When buying homeowners insurance, your insurance agent will likely explain your policy. But don’t expect them to explain every single detail.
Ultimately, it’s your responsibility to review your policy and understand your coverage limits.
Some homeowners believe that their policy will cover everything. This isn’t the case.
Standard homeowners insurance in Virginia does offer a lot of protections. But as you review your policy, you’ll find that these protections often come with limits.
The four levels of coverage you can expect include:
1. Dwelling coverage
Dwelling coverage is likely the most important feature of home insurance policies. This coverage protects the actual structure.
If your home becomes damaged in a fire, storm, or if you’re the victim of theft, dwelling coverage helps cover the cost to repair your home or completely rebuild the structure.
Other structures on your property also fall under dwelling coverage. These can include a fence, a shed, and a detached garage. The amount of dwelling coverage varies from policy to policy. As a general rule of thumb, your dwelling coverage should equal your home’s estimated replacement cost.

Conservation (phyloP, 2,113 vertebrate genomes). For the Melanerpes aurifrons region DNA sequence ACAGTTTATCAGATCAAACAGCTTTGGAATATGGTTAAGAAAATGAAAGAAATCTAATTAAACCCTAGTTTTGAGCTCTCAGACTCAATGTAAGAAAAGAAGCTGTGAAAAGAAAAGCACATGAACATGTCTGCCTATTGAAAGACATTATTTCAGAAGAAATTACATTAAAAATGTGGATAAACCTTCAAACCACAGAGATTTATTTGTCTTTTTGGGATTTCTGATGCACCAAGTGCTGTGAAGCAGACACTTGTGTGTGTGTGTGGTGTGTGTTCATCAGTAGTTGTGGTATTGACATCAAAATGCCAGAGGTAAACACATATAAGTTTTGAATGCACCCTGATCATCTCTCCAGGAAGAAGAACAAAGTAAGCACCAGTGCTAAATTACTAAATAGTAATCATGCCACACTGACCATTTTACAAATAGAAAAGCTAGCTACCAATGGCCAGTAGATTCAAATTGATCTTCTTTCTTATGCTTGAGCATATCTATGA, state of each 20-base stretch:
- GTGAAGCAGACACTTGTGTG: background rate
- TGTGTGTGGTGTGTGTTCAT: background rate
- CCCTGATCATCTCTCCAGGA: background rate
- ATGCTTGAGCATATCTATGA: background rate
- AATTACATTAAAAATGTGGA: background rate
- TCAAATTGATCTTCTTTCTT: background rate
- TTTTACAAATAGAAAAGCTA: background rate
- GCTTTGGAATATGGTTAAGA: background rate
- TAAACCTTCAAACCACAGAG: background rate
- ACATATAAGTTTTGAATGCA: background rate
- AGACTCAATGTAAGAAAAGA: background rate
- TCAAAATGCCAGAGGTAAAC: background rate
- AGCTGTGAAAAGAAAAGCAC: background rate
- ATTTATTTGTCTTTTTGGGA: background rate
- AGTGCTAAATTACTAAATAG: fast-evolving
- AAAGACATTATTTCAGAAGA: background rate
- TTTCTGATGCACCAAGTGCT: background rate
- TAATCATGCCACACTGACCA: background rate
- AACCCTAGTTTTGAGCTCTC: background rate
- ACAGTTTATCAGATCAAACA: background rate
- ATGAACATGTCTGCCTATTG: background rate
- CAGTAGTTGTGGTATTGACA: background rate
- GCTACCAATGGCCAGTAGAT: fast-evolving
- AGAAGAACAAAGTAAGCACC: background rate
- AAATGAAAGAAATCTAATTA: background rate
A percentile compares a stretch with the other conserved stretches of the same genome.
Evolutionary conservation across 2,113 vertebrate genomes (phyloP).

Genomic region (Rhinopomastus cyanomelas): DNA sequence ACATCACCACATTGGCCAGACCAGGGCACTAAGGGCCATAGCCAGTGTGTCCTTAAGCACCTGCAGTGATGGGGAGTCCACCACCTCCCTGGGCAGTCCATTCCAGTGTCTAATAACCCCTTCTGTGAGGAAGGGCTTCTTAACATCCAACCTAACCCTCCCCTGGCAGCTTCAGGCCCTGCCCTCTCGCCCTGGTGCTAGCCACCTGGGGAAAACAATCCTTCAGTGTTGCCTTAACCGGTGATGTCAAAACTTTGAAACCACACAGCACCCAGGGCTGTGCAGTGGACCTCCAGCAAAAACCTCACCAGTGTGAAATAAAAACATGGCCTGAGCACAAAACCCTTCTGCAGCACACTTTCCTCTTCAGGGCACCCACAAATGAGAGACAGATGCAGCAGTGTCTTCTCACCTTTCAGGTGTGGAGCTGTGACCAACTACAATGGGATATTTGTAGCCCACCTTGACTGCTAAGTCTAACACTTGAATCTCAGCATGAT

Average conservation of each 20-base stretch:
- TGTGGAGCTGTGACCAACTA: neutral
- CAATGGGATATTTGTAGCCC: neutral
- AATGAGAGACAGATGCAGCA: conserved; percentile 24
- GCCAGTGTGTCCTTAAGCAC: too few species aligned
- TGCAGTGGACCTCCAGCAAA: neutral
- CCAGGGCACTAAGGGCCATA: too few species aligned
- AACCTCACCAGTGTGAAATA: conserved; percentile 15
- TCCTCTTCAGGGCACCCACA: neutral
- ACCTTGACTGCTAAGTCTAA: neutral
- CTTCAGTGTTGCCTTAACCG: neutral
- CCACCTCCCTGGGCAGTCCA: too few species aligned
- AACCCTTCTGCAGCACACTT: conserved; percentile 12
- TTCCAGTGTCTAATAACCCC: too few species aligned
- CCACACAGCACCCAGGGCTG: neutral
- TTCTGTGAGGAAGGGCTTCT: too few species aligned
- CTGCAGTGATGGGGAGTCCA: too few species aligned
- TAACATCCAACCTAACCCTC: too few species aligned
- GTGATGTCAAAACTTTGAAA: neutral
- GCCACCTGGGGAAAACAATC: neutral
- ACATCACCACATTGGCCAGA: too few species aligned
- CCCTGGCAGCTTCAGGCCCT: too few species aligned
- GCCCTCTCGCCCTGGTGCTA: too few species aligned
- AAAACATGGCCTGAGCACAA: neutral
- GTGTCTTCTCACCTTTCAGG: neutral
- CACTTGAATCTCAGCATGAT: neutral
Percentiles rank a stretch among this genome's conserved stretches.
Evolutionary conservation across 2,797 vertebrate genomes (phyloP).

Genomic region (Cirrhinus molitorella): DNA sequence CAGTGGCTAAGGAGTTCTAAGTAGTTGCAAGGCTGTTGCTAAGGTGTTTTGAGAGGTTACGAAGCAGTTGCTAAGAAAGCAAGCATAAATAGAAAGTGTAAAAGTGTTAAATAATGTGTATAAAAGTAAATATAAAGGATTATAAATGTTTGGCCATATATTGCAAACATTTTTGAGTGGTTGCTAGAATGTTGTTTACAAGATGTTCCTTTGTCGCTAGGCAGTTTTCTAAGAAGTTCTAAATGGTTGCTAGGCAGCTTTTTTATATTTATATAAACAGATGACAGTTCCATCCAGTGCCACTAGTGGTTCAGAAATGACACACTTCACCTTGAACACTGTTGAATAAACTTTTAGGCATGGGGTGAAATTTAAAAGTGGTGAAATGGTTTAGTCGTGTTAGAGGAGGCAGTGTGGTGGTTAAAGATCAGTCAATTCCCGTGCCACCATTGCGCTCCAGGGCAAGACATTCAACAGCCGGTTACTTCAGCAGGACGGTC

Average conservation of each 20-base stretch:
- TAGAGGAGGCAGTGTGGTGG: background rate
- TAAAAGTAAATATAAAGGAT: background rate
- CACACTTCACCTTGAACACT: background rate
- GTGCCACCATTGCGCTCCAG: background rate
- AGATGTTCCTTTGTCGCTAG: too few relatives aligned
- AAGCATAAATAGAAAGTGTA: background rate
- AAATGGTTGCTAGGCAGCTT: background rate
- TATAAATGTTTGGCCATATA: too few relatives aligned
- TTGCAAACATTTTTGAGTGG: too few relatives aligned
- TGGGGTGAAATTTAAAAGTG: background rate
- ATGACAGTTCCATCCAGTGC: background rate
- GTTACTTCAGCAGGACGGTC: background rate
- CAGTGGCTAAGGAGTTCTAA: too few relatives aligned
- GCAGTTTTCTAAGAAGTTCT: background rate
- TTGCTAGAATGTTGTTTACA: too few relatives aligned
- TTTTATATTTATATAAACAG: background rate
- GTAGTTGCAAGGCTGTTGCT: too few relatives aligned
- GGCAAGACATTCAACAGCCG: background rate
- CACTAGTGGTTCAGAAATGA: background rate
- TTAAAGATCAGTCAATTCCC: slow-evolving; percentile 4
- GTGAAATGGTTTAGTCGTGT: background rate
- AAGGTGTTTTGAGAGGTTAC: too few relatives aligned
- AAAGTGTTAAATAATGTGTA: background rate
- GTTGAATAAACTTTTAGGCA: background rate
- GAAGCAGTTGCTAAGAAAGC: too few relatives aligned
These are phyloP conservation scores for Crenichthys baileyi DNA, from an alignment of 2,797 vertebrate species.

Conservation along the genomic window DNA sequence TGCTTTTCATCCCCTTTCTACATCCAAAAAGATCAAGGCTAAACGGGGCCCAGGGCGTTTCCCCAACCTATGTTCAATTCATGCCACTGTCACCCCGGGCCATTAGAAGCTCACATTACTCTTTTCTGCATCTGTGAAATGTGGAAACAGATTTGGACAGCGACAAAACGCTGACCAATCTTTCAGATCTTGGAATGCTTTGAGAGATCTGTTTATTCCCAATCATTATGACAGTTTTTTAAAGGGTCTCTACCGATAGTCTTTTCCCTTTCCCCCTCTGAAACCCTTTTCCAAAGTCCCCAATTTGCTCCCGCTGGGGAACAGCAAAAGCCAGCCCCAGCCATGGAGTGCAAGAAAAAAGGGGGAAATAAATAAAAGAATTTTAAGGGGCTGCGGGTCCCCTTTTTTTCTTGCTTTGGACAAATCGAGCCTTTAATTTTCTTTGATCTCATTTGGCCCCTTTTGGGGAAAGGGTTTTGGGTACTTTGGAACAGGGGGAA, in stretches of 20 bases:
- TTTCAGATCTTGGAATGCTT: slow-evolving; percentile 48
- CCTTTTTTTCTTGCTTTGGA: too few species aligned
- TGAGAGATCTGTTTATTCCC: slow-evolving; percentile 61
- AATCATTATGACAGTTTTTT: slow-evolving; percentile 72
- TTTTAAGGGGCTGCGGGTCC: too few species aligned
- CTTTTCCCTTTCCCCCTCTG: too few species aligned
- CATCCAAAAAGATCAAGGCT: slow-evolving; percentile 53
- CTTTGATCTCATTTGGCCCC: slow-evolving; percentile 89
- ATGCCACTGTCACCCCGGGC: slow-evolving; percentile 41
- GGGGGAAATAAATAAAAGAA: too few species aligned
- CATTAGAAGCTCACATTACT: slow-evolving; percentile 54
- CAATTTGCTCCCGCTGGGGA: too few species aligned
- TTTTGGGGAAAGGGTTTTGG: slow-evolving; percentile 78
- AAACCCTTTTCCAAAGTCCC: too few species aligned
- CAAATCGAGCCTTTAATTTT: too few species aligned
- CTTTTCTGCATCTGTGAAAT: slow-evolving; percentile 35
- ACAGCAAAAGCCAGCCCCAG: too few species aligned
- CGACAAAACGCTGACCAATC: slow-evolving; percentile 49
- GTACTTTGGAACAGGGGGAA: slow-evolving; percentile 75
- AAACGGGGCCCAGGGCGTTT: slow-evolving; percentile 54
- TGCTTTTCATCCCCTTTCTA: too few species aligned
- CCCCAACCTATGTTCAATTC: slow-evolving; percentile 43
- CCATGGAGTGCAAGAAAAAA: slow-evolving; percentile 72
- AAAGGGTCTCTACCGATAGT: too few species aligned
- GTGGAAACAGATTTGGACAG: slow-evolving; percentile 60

As far as other structures, the coverage amount is often 10 percent of your dwelling limit.
2. Personal property coverage
You also need coverage to protect your personal belongings.
Fortunately, you don’t have to buy a separate policy.
Homeowners insurance in Virginia also offers personal property coverage. The amount of coverage is often between 50 percent and 70 percent of your dwelling limit.
The policy will repair or replace personal items damaged by a covered peril. Belongings that fall under personal property include clothes, furniture, electronics, and other items.
Understand, though, your insurance policy will likely limit coverage on certain items.
For example, your policy might only cover up to $1,500 to replace jewelry damaged by a covered peril.
3. Liability coverage
In a perfect world, no one would become injured on your property. Nor would you cause damage to another person’s property.
Life happens, though.
And if someone is hurt on your property you might be liable for legal and medical expenses.
If so, your liability coverage helps cover this expense. It also pays damages you cause to someone’s property.